The advantage is they’re eventually all going to learn the same stuff. They’re just going to learn it at different rates. So the students who are falling behind don’t necessarily fail. They just may take longer than a semester to pass the class. The students who are ahead could pass the class halfway through the semester, go ahead and pass another class in the same semester.

JOHN DANKOSKY: So that all sounds really great. What could be the downside of that?

WILL OREMUS: Yeah, it does sound great, especially when you listen to the textbook companies that have invested their future on this type of technology. It’s actually a lot more profitable for them, potentially, because whereas you can borrow a friend’s textbook, or Xerox some pages, or buy it used, the technology can require a digital license for every single student, every year. So that’s a good thing for the textbook companies.

What could be the bad thing? You have to think a little bit harder about what the real goal of education is. So when you’re individualizing the material for each student, it’s nice, because each student is able to go at their own pace. But you also lose that thing where students are working on the same thing at the same time, and they can help each other out. One of them gets stuck, and the other one has to learn the skill of how do you teach a peer to get over a hump in a problem. They have to learn patience working with each other.

And those kinds of software skills maybe don’t get picked up as easily in a class where the computer is designed to give you exactly the material you’re ready for, exactly when you’re ready for it. And the other issue is that there are softer skills– sorry, there are softer skills involved in the math reasoning itself.

So there’s a famous problem that was posed in the 1986 research paper. It’s called “How old is the shepherd?” So bear with me for a second here. A bunch of great school students we’re asked, “There are 125 sheep and 5 dogs in a shepherd’s field. How old is the shepherd?” The majority of them gave some kind of numerical answer. They would say 125 divided by 5, the shepherd’s 25. And it’s because they’ve been trained to apply formulas by rote to problems rather than stepping back, asking what is this all about, why am I being asked this.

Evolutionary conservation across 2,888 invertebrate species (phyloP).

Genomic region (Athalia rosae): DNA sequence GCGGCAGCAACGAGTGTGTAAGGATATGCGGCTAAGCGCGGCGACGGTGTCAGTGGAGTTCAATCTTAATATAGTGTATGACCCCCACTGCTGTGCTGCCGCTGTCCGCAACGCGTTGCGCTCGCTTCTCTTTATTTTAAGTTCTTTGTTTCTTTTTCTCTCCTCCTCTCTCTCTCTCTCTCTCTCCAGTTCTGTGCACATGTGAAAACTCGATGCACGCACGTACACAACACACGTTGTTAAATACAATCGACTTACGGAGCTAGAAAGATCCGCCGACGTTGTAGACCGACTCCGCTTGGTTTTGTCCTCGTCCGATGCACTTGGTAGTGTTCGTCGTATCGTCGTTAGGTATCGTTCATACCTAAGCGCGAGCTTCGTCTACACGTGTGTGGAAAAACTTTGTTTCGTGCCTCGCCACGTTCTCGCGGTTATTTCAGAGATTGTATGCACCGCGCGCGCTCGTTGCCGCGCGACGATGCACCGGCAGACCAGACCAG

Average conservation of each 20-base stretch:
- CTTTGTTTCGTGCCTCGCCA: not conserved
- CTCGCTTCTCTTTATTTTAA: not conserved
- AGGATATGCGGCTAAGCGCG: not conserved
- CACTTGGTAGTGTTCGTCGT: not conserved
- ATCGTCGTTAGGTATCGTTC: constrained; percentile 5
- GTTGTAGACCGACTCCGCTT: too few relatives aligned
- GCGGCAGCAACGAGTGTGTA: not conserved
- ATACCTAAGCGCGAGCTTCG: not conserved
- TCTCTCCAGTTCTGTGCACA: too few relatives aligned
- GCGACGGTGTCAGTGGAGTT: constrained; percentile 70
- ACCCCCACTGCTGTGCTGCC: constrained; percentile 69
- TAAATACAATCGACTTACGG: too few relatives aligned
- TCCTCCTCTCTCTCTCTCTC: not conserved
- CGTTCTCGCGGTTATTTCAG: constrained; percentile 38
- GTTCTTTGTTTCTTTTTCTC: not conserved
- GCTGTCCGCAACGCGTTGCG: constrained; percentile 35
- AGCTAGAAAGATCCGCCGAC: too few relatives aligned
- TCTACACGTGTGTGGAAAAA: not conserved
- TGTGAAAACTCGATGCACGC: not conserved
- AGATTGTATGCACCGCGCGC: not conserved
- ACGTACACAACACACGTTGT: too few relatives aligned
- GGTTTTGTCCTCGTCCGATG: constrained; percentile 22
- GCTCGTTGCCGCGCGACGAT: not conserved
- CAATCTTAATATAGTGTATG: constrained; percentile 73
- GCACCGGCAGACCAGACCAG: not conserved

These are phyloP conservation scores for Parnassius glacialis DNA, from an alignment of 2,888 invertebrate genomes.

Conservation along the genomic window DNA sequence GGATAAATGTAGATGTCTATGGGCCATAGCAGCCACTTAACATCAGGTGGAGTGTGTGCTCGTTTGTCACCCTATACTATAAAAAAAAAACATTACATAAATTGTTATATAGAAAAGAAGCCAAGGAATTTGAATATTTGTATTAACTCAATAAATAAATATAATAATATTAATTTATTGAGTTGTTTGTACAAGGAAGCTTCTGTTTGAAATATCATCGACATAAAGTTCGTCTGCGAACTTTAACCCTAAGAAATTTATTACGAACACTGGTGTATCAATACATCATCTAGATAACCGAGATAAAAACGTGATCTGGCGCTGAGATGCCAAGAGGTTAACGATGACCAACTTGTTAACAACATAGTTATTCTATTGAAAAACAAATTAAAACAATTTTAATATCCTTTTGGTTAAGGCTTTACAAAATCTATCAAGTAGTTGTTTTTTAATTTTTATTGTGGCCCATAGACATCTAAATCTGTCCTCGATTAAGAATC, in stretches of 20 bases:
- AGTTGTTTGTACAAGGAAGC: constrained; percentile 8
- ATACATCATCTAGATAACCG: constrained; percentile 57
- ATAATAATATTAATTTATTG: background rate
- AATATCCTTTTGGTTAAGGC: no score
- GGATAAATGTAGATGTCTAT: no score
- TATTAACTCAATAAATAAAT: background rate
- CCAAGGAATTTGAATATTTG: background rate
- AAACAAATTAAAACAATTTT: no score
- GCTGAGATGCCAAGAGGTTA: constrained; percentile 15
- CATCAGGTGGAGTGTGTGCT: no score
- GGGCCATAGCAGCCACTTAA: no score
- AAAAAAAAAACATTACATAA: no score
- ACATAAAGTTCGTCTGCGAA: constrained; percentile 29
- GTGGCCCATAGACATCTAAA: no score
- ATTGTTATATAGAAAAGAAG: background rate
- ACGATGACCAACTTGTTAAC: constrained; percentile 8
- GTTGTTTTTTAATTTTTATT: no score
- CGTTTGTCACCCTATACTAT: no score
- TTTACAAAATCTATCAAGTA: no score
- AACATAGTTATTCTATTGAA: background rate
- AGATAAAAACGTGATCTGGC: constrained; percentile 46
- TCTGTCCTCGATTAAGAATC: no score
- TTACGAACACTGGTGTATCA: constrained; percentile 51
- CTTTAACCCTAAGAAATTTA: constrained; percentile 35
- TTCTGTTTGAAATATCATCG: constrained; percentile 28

JOHN DANKOSKY: OK, some good things and some bad things there. Thanks for bringing us this story, Will. Will Oremus is senior technology writer at Slate in New York. He joined us here in studio. Thanks again, Will?


Copyright © 2015 Science Friday Initiative. All rights reserved. Science Friday transcripts are produced on a tight deadline by 3Play Media. Fidelity to the original aired/published audio or video file might vary, and text might be updated or amended in the future. For the authoritative record of ScienceFriday’s programming, please visit the original aired/published recording. For terms of use and more information, visit our polices pages at http://www.sciencefriday.com/about/policies.

Meet the Producer

About Becky Fogel

Becky Fogel is a newscast host and producer at Texas Standard, a daily news show broadcast by KUT in Austin, Texas. She was formerly Science Friday’s production assistant.